OK, here we go, lesson 3. First of all, lets cover hyperlinks. These allow you to link to other web pages or different parts of the current page you’re on. Here’s what the tag looks like to link to another page:
<a href="about.html">Go to the about page...</a>(the real url for the link you just saw is "this-is-about-jeff.php")
So you see, you wrap the text around the text you want hyperlinked. Let’s take a closer look at the tag itself. a stands for anchor and is the tag’s name, href stands for Hypertext Reference and is used to define the location of the hyperlink (i.e. a webpage part of your site, on someone else’s site, or another part of your current page).
So how do you know what value to give to the href property? By knowing the url. For example, this site’s url is https://tonysgeektips.wordpress.com. So, if you were to set a hyperlink (in you hello-world.html file perhaps…) to
<a href="https://tonysgeektips.wordpress.com">go to a cool site</a>, it would create a link around the text.
Ok, now you’re probobly wondering why I sometimes include a “HTTP” and why I sometimes don’t. The answer lies in relative paths. So, what’s a relative path? Well, first of all, a path is the trail that the browser goes on to look for a site…the url. So, instead of telling the browser to look for a global address from the internet (with an “http://” prefix), you can tell it to look for a web page relative to the current one.
For example, say you’re out hiking and you get lost, and suppose you come across some other hikers who a not lost. You then ask them for directions, they then tell you how to get back to the campground. They say to go back 1/4 mi. then when you reach a big rock turn left and walk for 2 miles. You find your way back to camp and everyone lives happily ever after. The End.
The other hiker just gave you relative directions to get back to camp. That is, directions on how to get to camp from where you currently are. Those directions won’t get you to camp from your house, the store, or the moon. They only work from where you were when they were given. If you wanted to give the full directions, you would need to give latitude and longitude (or similar).
The analogy is perfect, the directions that the hikers gave you is the relative path, while the latitude and longitude is the absolute path. A web site is broken down into folders and files, and the internet is broken down into web urls. So, an example relative path to get from
http://www.mysite.com/folder/file.htm would be “
/folder/file.html“, because it takes you current location and sends you to the folder called “
folder” and to the file inside of it called
file.html. But, if you are on the
http://www.mysite.com/folder2/folder3/anotherfile.html, that will not work. The browser will try to go to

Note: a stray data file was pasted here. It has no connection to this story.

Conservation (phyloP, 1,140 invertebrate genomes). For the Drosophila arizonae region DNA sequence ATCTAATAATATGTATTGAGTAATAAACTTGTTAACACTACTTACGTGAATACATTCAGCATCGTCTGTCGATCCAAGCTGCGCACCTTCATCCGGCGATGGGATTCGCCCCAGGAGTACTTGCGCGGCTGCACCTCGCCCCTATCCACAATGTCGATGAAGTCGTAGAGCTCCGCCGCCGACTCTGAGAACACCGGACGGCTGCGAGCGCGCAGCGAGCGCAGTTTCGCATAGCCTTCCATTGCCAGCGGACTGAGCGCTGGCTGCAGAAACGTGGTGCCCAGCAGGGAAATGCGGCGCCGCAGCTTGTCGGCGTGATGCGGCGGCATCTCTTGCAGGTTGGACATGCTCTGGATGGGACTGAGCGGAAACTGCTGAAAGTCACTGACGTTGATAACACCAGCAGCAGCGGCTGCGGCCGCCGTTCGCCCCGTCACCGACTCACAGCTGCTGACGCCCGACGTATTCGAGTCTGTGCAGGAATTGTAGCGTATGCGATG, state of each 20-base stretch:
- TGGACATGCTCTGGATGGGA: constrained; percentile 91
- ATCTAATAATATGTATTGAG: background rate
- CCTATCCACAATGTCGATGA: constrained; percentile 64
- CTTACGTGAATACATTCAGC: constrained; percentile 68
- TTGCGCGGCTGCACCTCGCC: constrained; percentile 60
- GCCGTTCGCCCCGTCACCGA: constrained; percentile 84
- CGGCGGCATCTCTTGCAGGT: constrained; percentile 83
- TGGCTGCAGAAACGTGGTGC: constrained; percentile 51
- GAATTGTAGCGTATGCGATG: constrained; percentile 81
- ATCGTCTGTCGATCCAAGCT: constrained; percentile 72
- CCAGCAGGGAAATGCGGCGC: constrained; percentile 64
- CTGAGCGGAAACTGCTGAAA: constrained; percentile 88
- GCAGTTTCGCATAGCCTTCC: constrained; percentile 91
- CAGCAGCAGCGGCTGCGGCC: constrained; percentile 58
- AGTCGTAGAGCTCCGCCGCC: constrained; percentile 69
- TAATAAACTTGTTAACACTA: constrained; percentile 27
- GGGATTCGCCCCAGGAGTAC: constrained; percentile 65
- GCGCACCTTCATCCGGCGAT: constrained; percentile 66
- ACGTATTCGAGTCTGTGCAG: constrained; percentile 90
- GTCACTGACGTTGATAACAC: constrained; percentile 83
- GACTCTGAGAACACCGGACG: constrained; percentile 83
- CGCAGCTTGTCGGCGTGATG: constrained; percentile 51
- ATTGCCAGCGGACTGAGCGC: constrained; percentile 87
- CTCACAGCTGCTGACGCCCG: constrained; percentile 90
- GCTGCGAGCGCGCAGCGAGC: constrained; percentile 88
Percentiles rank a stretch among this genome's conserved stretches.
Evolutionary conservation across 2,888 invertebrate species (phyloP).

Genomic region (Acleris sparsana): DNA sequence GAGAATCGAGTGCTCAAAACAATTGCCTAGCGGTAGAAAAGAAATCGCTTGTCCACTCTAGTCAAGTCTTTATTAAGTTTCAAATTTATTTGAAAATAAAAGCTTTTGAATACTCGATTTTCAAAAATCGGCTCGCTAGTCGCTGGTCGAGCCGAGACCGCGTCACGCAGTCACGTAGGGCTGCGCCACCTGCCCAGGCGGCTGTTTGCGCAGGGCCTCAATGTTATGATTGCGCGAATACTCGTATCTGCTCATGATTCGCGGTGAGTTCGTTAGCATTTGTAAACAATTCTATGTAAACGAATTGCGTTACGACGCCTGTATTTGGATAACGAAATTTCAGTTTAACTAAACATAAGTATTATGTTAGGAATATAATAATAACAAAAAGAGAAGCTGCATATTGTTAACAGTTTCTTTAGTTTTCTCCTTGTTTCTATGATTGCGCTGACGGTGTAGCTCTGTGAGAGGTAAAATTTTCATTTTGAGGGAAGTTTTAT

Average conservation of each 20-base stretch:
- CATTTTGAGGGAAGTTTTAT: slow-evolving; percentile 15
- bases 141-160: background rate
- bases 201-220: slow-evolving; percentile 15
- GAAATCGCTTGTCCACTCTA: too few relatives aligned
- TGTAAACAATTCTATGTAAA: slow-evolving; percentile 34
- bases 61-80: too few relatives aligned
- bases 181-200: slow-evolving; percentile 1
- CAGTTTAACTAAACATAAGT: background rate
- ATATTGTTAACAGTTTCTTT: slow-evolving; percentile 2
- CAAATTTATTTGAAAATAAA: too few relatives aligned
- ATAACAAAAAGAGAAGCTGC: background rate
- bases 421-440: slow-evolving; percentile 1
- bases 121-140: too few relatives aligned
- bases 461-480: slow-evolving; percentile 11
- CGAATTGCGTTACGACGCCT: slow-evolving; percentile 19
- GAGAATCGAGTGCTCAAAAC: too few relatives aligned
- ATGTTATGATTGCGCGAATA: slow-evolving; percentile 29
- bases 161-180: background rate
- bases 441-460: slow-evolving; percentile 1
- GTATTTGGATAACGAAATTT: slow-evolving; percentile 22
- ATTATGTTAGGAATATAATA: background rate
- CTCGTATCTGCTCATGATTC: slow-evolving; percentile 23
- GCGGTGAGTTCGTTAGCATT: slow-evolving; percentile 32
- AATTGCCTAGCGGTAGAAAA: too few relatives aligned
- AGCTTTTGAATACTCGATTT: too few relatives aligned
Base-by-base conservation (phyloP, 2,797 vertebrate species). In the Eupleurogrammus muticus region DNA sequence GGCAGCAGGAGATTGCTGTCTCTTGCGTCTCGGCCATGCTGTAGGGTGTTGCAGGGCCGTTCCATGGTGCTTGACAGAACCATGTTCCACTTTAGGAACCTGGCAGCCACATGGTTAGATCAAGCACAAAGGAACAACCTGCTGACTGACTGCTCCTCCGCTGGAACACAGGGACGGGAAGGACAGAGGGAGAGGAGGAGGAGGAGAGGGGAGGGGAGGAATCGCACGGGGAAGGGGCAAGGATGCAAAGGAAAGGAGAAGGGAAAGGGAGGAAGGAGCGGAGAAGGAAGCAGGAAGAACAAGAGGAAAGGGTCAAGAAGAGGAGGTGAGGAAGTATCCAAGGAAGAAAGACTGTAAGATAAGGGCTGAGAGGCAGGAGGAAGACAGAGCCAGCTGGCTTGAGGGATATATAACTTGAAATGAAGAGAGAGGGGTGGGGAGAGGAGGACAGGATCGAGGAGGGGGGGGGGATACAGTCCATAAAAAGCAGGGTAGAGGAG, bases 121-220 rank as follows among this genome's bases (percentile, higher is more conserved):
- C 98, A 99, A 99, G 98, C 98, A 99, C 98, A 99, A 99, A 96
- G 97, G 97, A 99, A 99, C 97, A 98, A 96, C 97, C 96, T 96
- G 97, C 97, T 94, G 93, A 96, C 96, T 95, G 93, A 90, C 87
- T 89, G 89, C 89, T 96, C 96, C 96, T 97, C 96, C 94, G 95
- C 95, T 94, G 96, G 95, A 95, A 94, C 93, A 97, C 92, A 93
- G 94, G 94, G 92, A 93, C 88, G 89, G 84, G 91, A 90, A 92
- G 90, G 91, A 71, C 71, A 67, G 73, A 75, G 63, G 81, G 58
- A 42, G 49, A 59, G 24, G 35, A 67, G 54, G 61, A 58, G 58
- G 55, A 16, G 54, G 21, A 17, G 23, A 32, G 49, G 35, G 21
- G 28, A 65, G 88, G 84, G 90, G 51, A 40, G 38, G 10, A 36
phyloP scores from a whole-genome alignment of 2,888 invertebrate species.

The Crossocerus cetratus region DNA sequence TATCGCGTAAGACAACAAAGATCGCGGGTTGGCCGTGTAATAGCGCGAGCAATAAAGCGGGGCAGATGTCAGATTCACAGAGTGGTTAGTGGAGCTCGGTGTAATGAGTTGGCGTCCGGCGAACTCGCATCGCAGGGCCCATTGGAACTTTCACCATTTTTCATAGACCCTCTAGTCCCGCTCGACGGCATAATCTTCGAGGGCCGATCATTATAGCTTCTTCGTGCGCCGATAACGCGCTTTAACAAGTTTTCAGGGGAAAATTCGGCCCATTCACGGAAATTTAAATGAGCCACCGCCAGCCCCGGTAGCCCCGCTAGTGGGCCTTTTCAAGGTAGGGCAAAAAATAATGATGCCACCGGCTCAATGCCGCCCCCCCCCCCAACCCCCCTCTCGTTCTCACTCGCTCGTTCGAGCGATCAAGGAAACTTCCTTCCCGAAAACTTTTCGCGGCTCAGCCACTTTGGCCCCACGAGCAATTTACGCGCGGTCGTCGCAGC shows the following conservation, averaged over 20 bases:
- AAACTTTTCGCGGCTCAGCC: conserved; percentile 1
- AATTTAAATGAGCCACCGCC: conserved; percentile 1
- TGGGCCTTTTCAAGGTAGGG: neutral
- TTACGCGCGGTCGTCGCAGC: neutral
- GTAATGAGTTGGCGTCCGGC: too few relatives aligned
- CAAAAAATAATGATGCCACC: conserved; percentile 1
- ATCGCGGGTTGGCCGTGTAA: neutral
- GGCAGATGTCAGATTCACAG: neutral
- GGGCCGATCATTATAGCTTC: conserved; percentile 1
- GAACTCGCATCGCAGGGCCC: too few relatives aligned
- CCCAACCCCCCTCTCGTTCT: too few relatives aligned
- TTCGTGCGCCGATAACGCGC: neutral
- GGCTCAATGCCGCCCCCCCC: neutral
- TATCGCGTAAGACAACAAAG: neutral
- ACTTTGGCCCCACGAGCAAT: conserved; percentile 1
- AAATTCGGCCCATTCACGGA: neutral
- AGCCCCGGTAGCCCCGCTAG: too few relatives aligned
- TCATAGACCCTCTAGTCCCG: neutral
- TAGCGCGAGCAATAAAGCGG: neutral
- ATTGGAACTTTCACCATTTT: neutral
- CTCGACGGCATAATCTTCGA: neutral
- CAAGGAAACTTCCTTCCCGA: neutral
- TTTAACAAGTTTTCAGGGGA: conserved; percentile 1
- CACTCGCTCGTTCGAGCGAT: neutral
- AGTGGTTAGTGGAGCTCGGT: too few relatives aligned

http://www.mysite.com/folder2/folder3/folder/file.html, and that’s not what we wanted. First, we need to go “up” one folder (to the site’s root (http://www.mysite.com)). To do this, we need to tell the browser. We do this like this:
../../folder/file.html (which is still a relative path). The
../ tells the browser to look one folder closer to the root of the site.
Ok, so relative paths make it easier to navigate around your site, but what if you want to get to another site? That’s when we use the absolute paths (“latitude and longitude” from the hiking anology). Here’s some good news, absolute paths are much easier to understand than relative paths. They begin with
http://, then you add on the site’s url, and any nessesary files and folders (e.g.
http://www.mysite.com/folder/file.html). It’s that simple.
One more thing, to open up the link in a new browser window, use the
target="_blank" property of the <a> tag. So, an absolute path for this blog would become
<a href="https://tonysgeektips.wordpress.com" target="_blank">A cool blog...</a>.
Next I’ll cover lists. Lists are ways to organize data in “bullet-point” type style. Here’s an example of one (describing two different types):
- Unordered lists (list with dots or other symbols to begin a new item) begin with the
<ul>tag and end with the
- Ordered lists (lists with numbered content) begin with
<ol>and end with
- Both lists use the
<li>tag to begin a list item and the
</li>tag to mark the end of one…
- Unordered lists have several different types of “symbols” that can be used
- and Disc
- You set the type with the
ultag’s “type” property (e.g.
- All lists must be properly nested (example below)…
Here’s an example of improperly nested tags:
It should be like this:
Note that the tag most recently opened must close before an earlier tag.
Thanks for reading! Next time I’ll cover tables. Tables use many of the same concepts as the lists, so it should be easy to learn once you understand lists.